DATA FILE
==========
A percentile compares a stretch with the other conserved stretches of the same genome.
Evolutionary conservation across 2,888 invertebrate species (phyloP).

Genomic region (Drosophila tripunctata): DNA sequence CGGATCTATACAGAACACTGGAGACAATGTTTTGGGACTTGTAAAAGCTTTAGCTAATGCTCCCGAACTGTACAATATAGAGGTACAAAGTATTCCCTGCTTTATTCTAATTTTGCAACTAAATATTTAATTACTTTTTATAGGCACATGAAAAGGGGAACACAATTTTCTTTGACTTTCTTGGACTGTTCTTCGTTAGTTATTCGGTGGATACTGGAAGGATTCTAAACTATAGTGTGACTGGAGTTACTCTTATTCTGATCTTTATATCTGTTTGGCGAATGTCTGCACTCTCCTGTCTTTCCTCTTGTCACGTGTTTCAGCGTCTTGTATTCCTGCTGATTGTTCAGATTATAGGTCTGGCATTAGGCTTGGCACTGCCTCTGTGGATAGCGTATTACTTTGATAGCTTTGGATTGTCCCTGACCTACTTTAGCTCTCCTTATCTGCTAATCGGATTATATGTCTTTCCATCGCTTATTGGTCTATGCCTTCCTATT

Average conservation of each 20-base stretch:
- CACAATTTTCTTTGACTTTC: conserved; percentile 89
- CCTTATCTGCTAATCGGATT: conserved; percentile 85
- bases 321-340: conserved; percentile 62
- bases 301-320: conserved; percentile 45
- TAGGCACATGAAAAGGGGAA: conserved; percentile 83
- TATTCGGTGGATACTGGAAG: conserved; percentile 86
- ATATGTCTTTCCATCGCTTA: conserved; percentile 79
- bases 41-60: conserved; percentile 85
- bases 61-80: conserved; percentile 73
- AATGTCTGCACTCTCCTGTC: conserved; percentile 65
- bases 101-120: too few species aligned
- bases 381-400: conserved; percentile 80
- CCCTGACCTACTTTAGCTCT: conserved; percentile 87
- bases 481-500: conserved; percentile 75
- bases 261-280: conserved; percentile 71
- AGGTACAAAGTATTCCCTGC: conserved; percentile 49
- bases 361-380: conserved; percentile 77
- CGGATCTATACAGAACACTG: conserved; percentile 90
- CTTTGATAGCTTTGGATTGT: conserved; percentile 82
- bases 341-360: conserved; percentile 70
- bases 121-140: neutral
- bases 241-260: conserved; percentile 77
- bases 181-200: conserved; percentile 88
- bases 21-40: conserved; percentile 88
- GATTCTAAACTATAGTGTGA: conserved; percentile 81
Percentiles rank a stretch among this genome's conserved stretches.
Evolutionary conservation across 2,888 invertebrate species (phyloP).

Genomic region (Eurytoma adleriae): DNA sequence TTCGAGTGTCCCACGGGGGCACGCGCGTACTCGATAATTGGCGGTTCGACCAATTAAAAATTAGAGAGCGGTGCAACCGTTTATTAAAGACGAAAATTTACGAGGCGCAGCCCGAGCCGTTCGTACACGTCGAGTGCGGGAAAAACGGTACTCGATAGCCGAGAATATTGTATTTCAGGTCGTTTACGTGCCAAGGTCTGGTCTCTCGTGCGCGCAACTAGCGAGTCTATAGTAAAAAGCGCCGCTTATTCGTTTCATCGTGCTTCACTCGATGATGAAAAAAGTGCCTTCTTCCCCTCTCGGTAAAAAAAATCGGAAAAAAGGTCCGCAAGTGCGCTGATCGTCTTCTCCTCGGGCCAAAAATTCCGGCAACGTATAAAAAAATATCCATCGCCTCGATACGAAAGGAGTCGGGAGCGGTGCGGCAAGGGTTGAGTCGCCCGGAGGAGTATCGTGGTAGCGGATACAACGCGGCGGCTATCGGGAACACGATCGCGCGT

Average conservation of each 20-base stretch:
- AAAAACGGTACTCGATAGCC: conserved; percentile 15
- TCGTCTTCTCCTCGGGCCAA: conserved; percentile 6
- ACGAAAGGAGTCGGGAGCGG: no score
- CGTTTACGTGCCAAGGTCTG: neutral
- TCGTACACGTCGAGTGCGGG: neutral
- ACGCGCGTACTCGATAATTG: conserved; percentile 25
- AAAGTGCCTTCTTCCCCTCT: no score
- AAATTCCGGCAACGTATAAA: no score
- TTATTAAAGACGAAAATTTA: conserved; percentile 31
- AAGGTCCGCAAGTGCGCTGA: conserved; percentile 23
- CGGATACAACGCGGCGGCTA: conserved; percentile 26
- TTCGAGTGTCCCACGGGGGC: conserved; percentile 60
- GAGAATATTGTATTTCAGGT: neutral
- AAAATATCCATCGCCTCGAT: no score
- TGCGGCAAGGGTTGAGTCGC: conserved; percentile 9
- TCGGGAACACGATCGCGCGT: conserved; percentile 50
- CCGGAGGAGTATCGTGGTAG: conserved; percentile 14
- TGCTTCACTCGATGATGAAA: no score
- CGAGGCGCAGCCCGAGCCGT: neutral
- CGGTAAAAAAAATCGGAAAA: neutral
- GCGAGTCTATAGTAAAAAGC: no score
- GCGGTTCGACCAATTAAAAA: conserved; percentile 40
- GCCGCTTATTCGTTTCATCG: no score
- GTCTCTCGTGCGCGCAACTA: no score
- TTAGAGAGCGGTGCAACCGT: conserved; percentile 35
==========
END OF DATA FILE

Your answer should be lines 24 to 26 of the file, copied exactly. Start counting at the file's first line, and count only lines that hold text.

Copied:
- bases 341-360: conserved; percentile 70
- bases 121-140: neutral
- bases 241-260: conserved; percentile 77